Where facilitators were able to use participants’ existing networks of health professionals and family members, participants expressed confidence in their newly acquired ability to self-manage:

I got the manual here, the big manual here. But they’re explaining it to me, and seeing it in black and white it was like ‘Oh yeah’, ‘Cos I know when you go down to see [Cardiac Nurse] I know they, you know, that she would answer questions if I asked but you’re always conscious of the fact that there’s a queue outside waiting to see her. (Mary: 4 month)

However, referrals to unfamiliar health and social care professionals did not always materialise, were not always followed up by the facilitator, and could leave participants feeling as though they no longer had an advocate:

Maybe I got the wrong impression…like with (Facilitator) and the nurses… they’ve got the title of heart nurses…I don’t know whether I’m allowed to ask them questions and whether they would get involved on my behalf…I’m almost looking for the advocate that says: ‘I know what you want. I’ll get it sorted.’ And you know…I don’t even know who to talk to…What it really boils down to: I don’t know where…to go to get the information. (John:12 month)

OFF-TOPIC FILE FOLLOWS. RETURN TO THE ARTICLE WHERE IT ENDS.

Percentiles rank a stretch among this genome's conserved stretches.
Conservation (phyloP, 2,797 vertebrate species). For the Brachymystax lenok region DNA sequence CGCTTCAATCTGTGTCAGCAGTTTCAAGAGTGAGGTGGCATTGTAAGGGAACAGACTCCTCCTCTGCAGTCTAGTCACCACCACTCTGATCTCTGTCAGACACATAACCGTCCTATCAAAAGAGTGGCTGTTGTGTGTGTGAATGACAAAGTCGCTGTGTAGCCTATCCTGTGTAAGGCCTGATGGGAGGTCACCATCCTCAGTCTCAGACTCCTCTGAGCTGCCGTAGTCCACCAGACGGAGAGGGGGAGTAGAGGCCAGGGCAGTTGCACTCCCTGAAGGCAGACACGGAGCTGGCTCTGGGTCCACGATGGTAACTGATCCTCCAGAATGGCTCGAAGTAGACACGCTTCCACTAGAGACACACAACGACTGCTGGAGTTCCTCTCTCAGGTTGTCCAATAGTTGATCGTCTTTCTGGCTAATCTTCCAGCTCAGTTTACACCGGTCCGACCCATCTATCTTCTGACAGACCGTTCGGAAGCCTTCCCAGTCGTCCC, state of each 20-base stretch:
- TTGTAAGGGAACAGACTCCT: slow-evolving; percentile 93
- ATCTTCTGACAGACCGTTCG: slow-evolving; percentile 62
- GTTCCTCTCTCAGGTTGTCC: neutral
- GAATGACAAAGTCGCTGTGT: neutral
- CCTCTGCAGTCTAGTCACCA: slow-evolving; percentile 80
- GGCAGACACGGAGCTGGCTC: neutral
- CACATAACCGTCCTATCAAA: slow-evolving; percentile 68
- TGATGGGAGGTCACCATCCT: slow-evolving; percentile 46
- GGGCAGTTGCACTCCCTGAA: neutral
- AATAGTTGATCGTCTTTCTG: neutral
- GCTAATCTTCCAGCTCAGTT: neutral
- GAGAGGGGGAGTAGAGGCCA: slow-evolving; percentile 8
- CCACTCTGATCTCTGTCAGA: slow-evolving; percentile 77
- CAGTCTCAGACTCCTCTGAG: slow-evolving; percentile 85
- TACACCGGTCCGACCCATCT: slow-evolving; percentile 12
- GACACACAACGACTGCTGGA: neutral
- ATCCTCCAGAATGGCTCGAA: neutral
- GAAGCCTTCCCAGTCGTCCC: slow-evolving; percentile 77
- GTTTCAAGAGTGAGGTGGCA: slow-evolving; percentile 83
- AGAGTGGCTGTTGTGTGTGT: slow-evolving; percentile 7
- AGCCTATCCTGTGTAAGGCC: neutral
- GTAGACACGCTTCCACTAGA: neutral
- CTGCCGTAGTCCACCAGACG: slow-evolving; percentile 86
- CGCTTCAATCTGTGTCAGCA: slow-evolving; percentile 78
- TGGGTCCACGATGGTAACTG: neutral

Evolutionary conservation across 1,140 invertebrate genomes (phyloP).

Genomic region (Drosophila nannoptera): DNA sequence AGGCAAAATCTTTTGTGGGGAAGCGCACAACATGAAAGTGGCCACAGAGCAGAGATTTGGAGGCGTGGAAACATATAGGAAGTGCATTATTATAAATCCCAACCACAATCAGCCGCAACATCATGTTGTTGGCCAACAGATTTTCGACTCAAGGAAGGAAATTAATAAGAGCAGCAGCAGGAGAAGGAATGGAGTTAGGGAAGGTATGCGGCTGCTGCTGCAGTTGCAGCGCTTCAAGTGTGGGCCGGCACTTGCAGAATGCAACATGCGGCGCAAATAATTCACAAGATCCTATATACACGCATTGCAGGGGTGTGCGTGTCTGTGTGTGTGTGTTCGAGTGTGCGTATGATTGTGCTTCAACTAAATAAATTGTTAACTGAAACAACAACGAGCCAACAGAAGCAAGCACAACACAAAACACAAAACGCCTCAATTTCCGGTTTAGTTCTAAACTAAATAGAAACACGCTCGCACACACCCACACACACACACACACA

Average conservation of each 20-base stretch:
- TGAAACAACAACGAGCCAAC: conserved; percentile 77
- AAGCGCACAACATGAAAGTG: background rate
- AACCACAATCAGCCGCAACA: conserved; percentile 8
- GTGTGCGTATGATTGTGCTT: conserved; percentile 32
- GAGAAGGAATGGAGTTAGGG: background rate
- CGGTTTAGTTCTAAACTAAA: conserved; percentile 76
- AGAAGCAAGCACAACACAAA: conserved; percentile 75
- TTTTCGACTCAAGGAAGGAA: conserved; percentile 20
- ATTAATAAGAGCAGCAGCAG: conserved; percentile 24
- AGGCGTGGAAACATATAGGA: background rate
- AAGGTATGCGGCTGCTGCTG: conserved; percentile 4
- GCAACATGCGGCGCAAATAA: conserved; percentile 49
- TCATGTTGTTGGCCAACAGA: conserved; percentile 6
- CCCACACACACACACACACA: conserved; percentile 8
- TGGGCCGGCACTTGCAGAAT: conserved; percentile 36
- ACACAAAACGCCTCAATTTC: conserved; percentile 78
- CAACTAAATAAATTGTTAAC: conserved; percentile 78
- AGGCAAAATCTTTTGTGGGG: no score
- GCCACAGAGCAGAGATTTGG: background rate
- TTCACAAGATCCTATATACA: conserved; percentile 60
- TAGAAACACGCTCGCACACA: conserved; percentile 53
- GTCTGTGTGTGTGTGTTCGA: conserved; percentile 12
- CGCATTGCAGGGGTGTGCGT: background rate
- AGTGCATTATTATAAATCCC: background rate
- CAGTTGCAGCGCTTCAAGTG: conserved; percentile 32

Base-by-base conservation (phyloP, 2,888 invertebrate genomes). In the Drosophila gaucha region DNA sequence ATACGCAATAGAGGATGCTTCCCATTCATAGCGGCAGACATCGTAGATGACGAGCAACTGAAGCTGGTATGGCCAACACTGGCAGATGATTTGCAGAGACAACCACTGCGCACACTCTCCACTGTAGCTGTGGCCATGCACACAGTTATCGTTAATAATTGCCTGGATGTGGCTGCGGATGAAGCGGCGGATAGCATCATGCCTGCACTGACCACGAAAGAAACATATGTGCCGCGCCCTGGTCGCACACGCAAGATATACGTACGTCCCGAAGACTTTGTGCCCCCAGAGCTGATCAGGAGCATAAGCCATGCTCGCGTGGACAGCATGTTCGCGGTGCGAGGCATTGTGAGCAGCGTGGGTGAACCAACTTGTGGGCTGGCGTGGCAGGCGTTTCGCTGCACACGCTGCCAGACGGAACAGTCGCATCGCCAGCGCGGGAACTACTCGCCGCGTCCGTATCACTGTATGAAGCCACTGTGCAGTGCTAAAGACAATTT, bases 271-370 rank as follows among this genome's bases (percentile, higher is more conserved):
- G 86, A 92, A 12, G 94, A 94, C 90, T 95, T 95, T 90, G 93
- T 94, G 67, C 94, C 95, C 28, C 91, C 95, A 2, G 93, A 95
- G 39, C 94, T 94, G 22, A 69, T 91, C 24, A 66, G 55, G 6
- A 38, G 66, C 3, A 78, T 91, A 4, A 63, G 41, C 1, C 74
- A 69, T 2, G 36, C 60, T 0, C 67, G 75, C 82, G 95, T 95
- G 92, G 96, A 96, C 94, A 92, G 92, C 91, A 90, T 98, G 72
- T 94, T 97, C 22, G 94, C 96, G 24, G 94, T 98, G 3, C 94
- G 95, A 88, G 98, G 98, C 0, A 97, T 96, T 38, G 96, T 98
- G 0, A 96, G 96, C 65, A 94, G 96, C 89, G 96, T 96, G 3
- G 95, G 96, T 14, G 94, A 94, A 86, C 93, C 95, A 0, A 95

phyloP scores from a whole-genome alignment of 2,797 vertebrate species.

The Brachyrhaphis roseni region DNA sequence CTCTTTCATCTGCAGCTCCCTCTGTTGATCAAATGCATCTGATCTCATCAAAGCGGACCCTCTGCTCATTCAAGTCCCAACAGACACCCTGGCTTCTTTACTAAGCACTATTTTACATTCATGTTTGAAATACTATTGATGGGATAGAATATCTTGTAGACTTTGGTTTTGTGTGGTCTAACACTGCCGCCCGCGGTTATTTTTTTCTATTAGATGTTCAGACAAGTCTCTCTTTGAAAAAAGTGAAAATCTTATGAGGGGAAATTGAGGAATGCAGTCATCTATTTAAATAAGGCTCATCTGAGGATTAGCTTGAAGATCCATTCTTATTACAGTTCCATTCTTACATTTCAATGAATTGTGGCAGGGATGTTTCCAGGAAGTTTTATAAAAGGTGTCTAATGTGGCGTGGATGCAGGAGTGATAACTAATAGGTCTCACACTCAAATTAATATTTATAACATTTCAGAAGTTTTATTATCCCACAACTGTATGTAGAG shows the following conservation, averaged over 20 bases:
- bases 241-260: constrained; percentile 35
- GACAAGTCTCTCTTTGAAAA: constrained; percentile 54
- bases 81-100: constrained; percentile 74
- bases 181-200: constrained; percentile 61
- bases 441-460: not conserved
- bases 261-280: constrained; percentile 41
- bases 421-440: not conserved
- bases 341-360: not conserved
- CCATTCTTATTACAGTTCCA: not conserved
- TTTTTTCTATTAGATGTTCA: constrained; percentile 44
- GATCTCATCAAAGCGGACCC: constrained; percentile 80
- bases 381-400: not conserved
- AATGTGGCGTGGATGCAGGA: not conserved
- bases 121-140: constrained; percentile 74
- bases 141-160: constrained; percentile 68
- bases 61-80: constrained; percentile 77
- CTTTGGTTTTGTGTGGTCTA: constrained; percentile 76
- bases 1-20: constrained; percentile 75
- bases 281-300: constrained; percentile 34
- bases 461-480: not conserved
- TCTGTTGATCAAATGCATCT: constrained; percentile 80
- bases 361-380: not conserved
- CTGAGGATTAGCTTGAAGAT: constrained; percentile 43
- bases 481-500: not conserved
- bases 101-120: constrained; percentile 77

Comorbidities

Most participants had multiple comorbidities, and some valued the simplicity of the REACH-HF programme, and specifically the accessibility of the information provided. Mary has arthritis, chronic back pain and breast cancer, and engaged with ‘simple explanations’ about medicines in the manual:

P: Yeah, medication, information on that, which was brilliant. What they are is simple explanations, there’s no, you know, high falutin medical jargon in there, it’s basically straightforward, you read it, you understand it… yes, you don’t remember the whole book, obviously not, but you can go back to it at any time that you want to, anything that crops up that you’re not sure of, I just go in the other room where I’ve got it on the table, and I open it up and read it. I don’t even put it away, I keep it out so that I got it there… (Mary: 4 months)

In contrast, Stephen, who has arthritis, diabetes and chronic obstructive pulmonary disease (COPD), wanted to ‘be a little bit fitter and a bit more active’, but his need to manage multiple conditions inhibited his ability to fully engage with the intervention:

[I’m] a little bit more active, a little bit less tired… But, that still remains the same, that still remains the major problem for me….And I’ve got knee problems as well so… that stops me doing a lot really. I mean that was the biggest thing on the walk test really, that’s what…curtailed things for me really…Oh the cough, yeah, I’ve got a cough which is… drive me around the bend, yeah… Most of the time, like now, it’s…. it’s just an annoyance, but if I get a bad cold …. it’s horrendous. It always ends up here, at the top of the chest straightaway and I’ve got about four or five weeks of purgatory, you know, it’s really bad. (Stephen: 4mth)

Social context